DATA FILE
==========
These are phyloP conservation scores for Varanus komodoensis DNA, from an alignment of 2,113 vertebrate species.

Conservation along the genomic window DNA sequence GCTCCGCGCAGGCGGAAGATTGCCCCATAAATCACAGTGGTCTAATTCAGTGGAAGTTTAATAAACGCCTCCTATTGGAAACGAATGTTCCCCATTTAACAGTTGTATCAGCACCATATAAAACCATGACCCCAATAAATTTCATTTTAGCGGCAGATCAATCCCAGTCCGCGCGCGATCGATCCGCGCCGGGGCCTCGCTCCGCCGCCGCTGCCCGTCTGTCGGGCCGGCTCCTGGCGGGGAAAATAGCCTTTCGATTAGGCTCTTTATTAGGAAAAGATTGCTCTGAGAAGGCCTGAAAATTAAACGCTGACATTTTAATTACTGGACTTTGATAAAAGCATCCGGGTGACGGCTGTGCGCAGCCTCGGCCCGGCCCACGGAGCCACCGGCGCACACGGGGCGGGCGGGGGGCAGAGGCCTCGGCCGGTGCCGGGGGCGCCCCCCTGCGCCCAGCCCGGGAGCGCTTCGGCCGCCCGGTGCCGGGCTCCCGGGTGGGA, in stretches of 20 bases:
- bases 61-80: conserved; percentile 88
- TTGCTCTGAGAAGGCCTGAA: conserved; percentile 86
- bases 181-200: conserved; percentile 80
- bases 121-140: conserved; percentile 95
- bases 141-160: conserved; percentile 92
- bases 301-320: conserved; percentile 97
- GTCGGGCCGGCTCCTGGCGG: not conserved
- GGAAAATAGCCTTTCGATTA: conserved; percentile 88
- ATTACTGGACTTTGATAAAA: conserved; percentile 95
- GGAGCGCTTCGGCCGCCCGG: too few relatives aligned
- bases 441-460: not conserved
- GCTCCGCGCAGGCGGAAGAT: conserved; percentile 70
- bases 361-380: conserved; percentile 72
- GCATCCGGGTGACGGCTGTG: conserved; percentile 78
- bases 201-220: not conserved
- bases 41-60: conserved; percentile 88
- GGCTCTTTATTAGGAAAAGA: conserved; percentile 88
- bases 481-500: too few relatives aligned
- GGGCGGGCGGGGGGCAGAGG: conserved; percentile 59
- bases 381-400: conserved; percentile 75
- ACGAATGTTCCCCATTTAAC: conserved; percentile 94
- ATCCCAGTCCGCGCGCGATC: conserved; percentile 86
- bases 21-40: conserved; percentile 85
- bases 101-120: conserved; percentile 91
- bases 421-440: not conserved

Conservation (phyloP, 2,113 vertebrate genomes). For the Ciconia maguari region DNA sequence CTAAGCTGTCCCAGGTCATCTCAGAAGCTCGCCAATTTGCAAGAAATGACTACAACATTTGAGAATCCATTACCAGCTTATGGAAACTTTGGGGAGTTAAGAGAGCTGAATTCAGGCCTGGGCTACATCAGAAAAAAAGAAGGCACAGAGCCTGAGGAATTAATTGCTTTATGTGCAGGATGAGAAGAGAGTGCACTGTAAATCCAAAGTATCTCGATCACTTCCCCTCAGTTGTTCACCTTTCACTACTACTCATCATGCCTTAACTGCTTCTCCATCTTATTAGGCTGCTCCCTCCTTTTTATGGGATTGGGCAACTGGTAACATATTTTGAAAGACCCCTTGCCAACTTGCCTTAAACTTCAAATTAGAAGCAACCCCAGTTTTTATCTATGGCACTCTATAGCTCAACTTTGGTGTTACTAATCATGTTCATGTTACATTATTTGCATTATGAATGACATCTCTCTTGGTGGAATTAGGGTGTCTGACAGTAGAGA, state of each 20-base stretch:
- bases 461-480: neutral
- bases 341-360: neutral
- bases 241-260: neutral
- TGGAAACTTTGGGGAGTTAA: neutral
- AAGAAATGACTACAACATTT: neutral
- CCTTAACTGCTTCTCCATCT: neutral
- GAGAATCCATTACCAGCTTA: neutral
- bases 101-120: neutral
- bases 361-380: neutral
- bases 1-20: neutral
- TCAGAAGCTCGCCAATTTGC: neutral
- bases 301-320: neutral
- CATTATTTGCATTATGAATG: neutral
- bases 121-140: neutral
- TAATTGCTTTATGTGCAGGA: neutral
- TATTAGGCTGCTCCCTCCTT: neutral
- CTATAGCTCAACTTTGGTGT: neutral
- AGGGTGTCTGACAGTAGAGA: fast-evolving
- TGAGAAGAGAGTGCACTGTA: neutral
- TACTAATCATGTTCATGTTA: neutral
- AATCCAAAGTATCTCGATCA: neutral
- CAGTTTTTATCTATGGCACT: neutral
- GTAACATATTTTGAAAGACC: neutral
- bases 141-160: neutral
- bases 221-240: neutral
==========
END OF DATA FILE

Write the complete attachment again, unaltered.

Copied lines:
These are phyloP conservation scores for Varanus komodoensis DNA, from an alignment of 2,113 vertebrate species.

Conservation along the genomic window DNA sequence GCTCCGCGCAGGCGGAAGATTGCCCCATAAATCACAGTGGTCTAATTCAGTGGAAGTTTAATAAACGCCTCCTATTGGAAACGAATGTTCCCCATTTAACAGTTGTATCAGCACCATATAAAACCATGACCCCAATAAATTTCATTTTAGCGGCAGATCAATCCCAGTCCGCGCGCGATCGATCCGCGCCGGGGCCTCGCTCCGCCGCCGCTGCCCGTCTGTCGGGCCGGCTCCTGGCGGGGAAAATAGCCTTTCGATTAGGCTCTTTATTAGGAAAAGATTGCTCTGAGAAGGCCTGAAAATTAAACGCTGACATTTTAATTACTGGACTTTGATAAAAGCATCCGGGTGACGGCTGTGCGCAGCCTCGGCCCGGCCCACGGAGCCACCGGCGCACACGGGGCGGGCGGGGGGCAGAGGCCTCGGCCGGTGCCGGGGGCGCCCCCCTGCGCCCAGCCCGGGAGCGCTTCGGCCGCCCGGTGCCGGGCTCCCGGGTGGGA, in stretches of 20 bases:
- bases 61-80: conserved; percentile 88
- TTGCTCTGAGAAGGCCTGAA: conserved; percentile 86
- bases 181-200: conserved; percentile 80
- bases 121-140: conserved; percentile 95
- bases 141-160: conserved; percentile 92
- bases 301-320: conserved; percentile 97
- GTCGGGCCGGCTCCTGGCGG: not conserved
- GGAAAATAGCCTTTCGATTA: conserved; percentile 88
- ATTACTGGACTTTGATAAAA: conserved; percentile 95
- GGAGCGCTTCGGCCGCCCGG: too few relatives aligned
- bases 441-460: not conserved
- GCTCCGCGCAGGCGGAAGAT: conserved; percentile 70
- bases 361-380: conserved; percentile 72
- GCATCCGGGTGACGGCTGTG: conserved; percentile 78
- bases 201-220: not conserved
- bases 41-60: conserved; percentile 88
- GGCTCTTTATTAGGAAAAGA: conserved; percentile 88
- bases 481-500: too few relatives aligned
- GGGCGGGCGGGGGGCAGAGG: conserved; percentile 59
- bases 381-400: conserved; percentile 75
- ACGAATGTTCCCCATTTAAC: conserved; percentile 94
- ATCCCAGTCCGCGCGCGATC: conserved; percentile 86
- bases 21-40: conserved; percentile 85
- bases 101-120: conserved; percentile 91
- bases 421-440: not conserved

Conservation (phyloP, 2,113 vertebrate genomes). For the Ciconia maguari region DNA sequence CTAAGCTGTCCCAGGTCATCTCAGAAGCTCGCCAATTTGCAAGAAATGACTACAACATTTGAGAATCCATTACCAGCTTATGGAAACTTTGGGGAGTTAAGAGAGCTGAATTCAGGCCTGGGCTACATCAGAAAAAAAGAAGGCACAGAGCCTGAGGAATTAATTGCTTTATGTGCAGGATGAGAAGAGAGTGCACTGTAAATCCAAAGTATCTCGATCACTTCCCCTCAGTTGTTCACCTTTCACTACTACTCATCATGCCTTAACTGCTTCTCCATCTTATTAGGCTGCTCCCTCCTTTTTATGGGATTGGGCAACTGGTAACATATTTTGAAAGACCCCTTGCCAACTTGCCTTAAACTTCAAATTAGAAGCAACCCCAGTTTTTATCTATGGCACTCTATAGCTCAACTTTGGTGTTACTAATCATGTTCATGTTACATTATTTGCATTATGAATGACATCTCTCTTGGTGGAATTAGGGTGTCTGACAGTAGAGA, state of each 20-base stretch:
- bases 461-480: neutral
- bases 341-360: neutral
- bases 241-260: neutral
- TGGAAACTTTGGGGAGTTAA: neutral
- AAGAAATGACTACAACATTT: neutral
- CCTTAACTGCTTCTCCATCT: neutral
- GAGAATCCATTACCAGCTTA: neutral
- bases 101-120: neutral
- bases 361-380: neutral
- bases 1-20: neutral
- TCAGAAGCTCGCCAATTTGC: neutral
- bases 301-320: neutral
- CATTATTTGCATTATGAATG: neutral
- bases 121-140: neutral
- TAATTGCTTTATGTGCAGGA: neutral
- TATTAGGCTGCTCCCTCCTT: neutral
- CTATAGCTCAACTTTGGTGT: neutral
- AGGGTGTCTGACAGTAGAGA: fast-evolving
- TGAGAAGAGAGTGCACTGTA: neutral
- TACTAATCATGTTCATGTTA: neutral
- AATCCAAAGTATCTCGATCA: neutral
- CAGTTTTTATCTATGGCACT: neutral
- GTAACATATTTTGAAAGACC: neutral
- bases 141-160: neutral
- bases 221-240: neutral